Further clarification on the rights of third parties in confiscation proceedings

R v Hilton [2020] UKSC 29

27 July 2020

The rights of third parties in confiscation proceedings have been the subject of scrutiny over recent years by the courts and legislature, as detailed in our blog, ‘The rights of third parties in confiscation matters: an inhospitable landscape’. The issue was considered most recently in the case of R v Hilton [2020] UKSC 29 in which the Supreme Court restated the law regarding when third parties may make representations to the court.

Previous and current law

Prior to the introduction of new legislation in 2015 (section 10A of the Proceeds of Crime Act), a third party had no right to make representations to the court concerning the extent of their interest in a particular asset before a confiscation order was made, but had to wait until the enforcement proceedings to argue their interest. Only if the defendant chose to call them as a witness would a third party be heard by the Crown Court making a confiscation order. Section 10A introduced an obligation on the court to hear from third parties during confiscation proceedings in certain circumstances, by providing:

(1)     Where it appears to a court making a confiscation order that—

(a)     there is property held by the defendant that is likely to be realised or otherwise used to satisfy the order, and
(b)     a person other than the defendant holds, or may hold, an interest in the property,

The court may, if it thinks it appropriate to do so, determine the extent (at the time the confiscation order is made) of the defendant's interest in the property.

(2)     The court must not exercise the power conferred by subsection (1) unless it gives to anyone who the court thinks is or may be a person holding an interest in the property a reasonable opportunity to make representations to it.

R v Hilton

In the Northern Irish case of R v Hilton the question of third party rights came to the fore again. A confiscation order was made against Ms Hilton equating to her share of a house which she owned with her former partner. Ms Hilton subsequently and successfully argued before the Court of Appeal that the Crown Court judge had failed to comply with the requirements of section 160A(2) (the corresponding provision to section 10A in Northern Ireland) by failing to give Ms Hilton’s former partner (and the mortgage lender building society) the chance to make representations about their interest(s) in the house before making the confiscation order. The matter then went before the Supreme Court which ruled that where a Crown Court making a confiscation order determines the extent of a defendant’s interest in property jointly held with another person, pursuant to section 160A(2) (section 10A) the other person must be given the chance to make representations at the stage of making the order. However where the Crown Court simply forms a view of the extent of the defendant’s interest, the other person will have the chance to make representations later at the enforcement stage.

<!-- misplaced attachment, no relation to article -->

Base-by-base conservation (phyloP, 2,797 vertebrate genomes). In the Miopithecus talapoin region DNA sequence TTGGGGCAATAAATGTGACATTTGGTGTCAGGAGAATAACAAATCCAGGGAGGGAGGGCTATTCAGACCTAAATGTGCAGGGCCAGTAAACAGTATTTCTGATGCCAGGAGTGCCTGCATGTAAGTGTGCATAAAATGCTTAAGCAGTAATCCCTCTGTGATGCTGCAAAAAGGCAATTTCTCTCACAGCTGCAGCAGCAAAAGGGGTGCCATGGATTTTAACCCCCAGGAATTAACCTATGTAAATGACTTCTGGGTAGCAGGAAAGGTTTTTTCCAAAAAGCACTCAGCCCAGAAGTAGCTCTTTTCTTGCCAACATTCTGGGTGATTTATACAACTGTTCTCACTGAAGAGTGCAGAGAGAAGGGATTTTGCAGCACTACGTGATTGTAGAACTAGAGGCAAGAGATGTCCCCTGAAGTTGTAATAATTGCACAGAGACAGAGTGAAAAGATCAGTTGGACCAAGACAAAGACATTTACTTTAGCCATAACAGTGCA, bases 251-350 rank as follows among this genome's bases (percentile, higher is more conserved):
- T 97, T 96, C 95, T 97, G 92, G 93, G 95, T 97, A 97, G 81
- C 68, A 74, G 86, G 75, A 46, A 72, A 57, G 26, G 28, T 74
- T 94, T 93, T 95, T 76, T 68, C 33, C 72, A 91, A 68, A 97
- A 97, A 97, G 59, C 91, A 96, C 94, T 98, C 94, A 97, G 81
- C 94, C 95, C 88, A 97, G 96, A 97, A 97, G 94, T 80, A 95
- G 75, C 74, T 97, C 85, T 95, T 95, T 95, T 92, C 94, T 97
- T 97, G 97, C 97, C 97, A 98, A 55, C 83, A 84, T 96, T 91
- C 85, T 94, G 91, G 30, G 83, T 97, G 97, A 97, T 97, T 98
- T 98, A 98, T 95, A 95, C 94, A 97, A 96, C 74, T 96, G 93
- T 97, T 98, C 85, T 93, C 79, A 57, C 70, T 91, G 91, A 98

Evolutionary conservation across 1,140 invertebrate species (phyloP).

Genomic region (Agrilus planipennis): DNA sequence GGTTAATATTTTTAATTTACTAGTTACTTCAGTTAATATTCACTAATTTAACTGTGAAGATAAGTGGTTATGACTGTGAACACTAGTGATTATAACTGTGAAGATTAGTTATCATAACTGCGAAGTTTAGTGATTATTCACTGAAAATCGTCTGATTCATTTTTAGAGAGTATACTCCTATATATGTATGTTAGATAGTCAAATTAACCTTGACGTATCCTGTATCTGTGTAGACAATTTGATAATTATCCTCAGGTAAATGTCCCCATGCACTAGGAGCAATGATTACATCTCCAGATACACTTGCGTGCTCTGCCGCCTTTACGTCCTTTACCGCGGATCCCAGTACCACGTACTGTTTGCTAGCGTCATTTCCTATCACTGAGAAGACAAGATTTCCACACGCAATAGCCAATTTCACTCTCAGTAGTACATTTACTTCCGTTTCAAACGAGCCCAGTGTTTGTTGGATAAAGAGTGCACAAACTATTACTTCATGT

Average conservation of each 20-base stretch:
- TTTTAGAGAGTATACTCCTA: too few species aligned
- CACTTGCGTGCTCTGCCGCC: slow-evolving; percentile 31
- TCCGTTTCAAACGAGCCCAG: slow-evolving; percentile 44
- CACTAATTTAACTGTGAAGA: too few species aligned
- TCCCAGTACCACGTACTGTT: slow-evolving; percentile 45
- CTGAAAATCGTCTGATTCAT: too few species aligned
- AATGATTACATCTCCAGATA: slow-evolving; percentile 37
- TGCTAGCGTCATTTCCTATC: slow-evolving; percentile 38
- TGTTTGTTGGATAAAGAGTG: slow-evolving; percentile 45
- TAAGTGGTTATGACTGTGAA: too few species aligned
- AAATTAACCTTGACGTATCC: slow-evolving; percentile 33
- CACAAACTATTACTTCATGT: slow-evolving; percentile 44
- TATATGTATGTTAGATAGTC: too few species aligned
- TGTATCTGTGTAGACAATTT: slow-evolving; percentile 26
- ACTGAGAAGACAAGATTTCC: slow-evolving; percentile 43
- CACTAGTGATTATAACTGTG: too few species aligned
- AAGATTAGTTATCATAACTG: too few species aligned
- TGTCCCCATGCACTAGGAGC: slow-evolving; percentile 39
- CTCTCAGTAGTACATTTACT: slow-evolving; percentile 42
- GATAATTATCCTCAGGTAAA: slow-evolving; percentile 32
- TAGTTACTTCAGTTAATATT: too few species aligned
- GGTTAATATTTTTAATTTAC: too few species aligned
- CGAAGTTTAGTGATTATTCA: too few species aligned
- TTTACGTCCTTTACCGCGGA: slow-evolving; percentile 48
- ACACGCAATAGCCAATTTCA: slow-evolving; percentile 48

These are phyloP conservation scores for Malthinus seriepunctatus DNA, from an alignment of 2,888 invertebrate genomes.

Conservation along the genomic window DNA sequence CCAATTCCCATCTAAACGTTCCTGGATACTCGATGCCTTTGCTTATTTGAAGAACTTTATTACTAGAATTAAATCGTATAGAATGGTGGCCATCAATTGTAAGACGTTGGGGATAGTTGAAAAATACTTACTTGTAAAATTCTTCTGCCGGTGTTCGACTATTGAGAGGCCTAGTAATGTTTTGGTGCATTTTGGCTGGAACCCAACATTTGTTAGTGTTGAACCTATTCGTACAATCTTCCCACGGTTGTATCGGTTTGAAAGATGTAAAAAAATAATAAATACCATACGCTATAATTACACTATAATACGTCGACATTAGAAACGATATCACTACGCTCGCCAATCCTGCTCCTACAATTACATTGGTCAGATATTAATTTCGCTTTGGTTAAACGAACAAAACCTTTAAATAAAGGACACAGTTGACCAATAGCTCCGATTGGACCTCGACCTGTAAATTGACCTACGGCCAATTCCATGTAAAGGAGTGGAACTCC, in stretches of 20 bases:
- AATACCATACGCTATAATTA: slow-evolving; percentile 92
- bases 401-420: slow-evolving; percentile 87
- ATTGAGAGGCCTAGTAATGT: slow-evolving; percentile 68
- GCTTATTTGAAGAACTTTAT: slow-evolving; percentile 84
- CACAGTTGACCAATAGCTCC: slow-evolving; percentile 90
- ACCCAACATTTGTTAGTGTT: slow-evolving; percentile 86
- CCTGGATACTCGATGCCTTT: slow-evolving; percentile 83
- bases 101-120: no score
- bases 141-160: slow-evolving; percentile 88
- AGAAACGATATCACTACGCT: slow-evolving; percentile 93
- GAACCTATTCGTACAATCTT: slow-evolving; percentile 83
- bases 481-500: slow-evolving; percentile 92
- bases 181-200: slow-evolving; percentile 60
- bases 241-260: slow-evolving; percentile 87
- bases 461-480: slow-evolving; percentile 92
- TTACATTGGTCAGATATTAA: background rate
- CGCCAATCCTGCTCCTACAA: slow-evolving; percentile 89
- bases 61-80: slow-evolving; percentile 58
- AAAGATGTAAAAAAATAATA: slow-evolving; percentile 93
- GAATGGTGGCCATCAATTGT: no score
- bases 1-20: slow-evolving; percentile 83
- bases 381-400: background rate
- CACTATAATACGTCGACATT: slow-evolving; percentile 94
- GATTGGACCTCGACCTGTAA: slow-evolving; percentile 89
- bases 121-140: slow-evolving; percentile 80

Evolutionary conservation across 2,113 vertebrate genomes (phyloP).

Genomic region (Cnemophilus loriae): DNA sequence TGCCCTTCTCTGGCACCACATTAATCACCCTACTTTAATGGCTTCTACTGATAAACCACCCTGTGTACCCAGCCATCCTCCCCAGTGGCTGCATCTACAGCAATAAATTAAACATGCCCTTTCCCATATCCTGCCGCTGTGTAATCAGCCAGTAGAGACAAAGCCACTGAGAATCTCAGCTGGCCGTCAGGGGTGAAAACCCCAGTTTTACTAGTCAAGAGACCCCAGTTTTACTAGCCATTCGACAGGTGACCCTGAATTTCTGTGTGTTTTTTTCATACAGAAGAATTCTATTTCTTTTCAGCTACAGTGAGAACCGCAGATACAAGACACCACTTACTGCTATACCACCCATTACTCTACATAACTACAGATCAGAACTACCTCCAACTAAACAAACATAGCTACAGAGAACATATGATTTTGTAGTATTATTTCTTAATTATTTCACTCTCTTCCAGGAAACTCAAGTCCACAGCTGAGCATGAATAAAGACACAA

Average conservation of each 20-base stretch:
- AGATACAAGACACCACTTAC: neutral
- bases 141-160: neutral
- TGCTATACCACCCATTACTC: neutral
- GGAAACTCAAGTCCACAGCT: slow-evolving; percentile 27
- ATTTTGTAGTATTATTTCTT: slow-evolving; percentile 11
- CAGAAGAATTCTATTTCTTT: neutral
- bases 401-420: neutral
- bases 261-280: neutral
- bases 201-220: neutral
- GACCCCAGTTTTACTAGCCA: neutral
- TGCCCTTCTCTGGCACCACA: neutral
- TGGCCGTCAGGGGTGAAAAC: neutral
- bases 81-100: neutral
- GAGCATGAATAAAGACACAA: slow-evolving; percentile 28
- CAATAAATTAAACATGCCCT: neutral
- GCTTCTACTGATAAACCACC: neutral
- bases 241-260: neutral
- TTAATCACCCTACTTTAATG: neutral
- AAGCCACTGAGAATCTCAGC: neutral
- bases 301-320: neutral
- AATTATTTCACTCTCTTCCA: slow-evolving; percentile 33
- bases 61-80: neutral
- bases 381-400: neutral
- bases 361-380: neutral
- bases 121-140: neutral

The judgment in R v Hilton is straightforward in that it restates what is arguably clear from the wording of section 10A and it reiterates that the Crown Court should only exercise its discretion to make such a determination (and consider third party representations) before making a confiscation order in cases which do not present too much difficulty. Wherever such cases do arise, third parties should ensure they are legally represented in order to make effective representations and provide the necessary evidence because, other than in exceptional circumstances, they will not be afforded the opportunity to do so again at the enforcement stage. 

Further information

Our team of specialist criminal defence lawyers have extensive experience acting in all aspects of confiscation including advising on the rights of third parties and can guide you through every step of the process.


About the author

Ed Smyth is a Senior Associate in the Criminal Litigation Department and represents individuals and corporates involved across the full spectrum of criminal and quasi-criminal matters. He has considerable experience of confiscation and asset forfeiture proceedings and of challenging the exercise of search and seizure powers. He has acted in cases involving the SFO, the NCA, HMRC, the Information Commissioner, the Electoral Commission and various professional disciplinary bodies.


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